Not All Low-Fat Diets Created Equal

Those that focus on fruit, vegetables produce greater drops in cholesterol, study finds

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TUESDAY, May 3, 2005 (HealthDay News) -- Here's the lowdown on low-fat diets -- they're not all equal.

A Stanford University School of Medicine study found that a low-fat diet that features plenty of fruits, vegetables, whole grains and beans is twice as effective as a conventional low-fat diet at reducing "bad" low-density lipoprotein (LDL) cholesterol.

The study included 120 adults, aged 30 to 65. One group (61 people) was put on a conventional low-fat diet that focused solely on avoiding harmful fat and cholesterol. They ate foods such as turkey bologna sandwiches and frozen waffles.

The other group (59 people) ate a diet that included the same proportions of fat and cholesterol, along with plenty of plant-based foods in accordance with American Heart Association (AHA) dietary guidelines.

Over the course of the four-week study, both diets reduced levels of total and LDL cholesterol. However, the plant-based diet achieved an average 9.4 percent reduction in LDL, compared with a 4.6 percent LDL decrease achieved by the conventional low-fat diet.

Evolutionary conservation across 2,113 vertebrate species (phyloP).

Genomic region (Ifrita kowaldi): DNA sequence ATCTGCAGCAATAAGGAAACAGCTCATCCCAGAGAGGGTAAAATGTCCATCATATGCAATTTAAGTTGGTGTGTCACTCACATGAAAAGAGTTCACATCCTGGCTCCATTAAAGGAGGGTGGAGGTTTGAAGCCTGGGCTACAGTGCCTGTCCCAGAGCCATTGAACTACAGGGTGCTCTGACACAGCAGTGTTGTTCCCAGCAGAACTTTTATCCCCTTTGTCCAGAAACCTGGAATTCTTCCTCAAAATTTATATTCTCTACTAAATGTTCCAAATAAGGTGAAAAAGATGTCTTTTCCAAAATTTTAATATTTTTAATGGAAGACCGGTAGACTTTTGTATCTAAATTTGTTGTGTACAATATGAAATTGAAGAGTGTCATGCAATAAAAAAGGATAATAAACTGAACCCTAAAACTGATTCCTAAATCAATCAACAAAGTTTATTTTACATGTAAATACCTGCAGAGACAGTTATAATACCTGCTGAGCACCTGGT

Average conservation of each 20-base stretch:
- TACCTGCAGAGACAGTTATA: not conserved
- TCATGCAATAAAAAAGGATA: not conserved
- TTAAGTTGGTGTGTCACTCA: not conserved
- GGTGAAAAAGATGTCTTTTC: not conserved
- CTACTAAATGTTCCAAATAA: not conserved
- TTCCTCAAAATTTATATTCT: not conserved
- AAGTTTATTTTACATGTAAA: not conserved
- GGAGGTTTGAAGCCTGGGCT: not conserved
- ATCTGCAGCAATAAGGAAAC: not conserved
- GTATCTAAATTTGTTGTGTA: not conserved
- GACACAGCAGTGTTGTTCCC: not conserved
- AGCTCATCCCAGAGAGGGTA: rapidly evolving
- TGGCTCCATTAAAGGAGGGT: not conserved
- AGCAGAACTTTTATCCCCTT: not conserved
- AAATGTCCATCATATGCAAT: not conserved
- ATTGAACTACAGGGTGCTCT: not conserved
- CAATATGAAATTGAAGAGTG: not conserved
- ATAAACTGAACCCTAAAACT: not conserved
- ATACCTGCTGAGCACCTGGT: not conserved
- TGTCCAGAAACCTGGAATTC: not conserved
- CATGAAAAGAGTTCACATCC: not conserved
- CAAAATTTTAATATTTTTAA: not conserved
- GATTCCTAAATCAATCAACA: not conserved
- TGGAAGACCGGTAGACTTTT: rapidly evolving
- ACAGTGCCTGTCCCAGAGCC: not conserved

There were no significant differences in changes in triglycerides or "good" high-density lipoprotein (HDL) cholesterol.

The study appears in the May 3 issue of the Annals of Internal Medicine.

The results show that people need to do more than simply avoid fat and cholesterol -- they need to eat vegetables and other nutrient-dense foods, the study authors said.

"We would really hope that people would appreciate the new American Heart Association guidelines. Include more whole grains and vegetables and beans and colors -- not iceberg lettuce, but red bell peppers and carrots and broccoli and red cabbage and the really colorful foods. Those are all really low in saturated fat and cholesterol, and they're really high in other nutrients and phytochemicals that are good for you," study author Christopher Gardner, an assistant professor of medicine at the Stanford Prevention Research Center, said in a prepared statement.

He noted that a plant-based diet isn't necessarily a vegetarian diet, but does include a foundation of whole grains, beans, nuts, seeds and fruits. The AHA guidelines recommend at least five daily servings of fruit and vegetables and at least six daily servings of grains, with an emphasis on whole grains.

More information

Here's where you can find the American Heart Association's dietary guidelines.

SOURCE: Stanford University, news release, May 2, 2005

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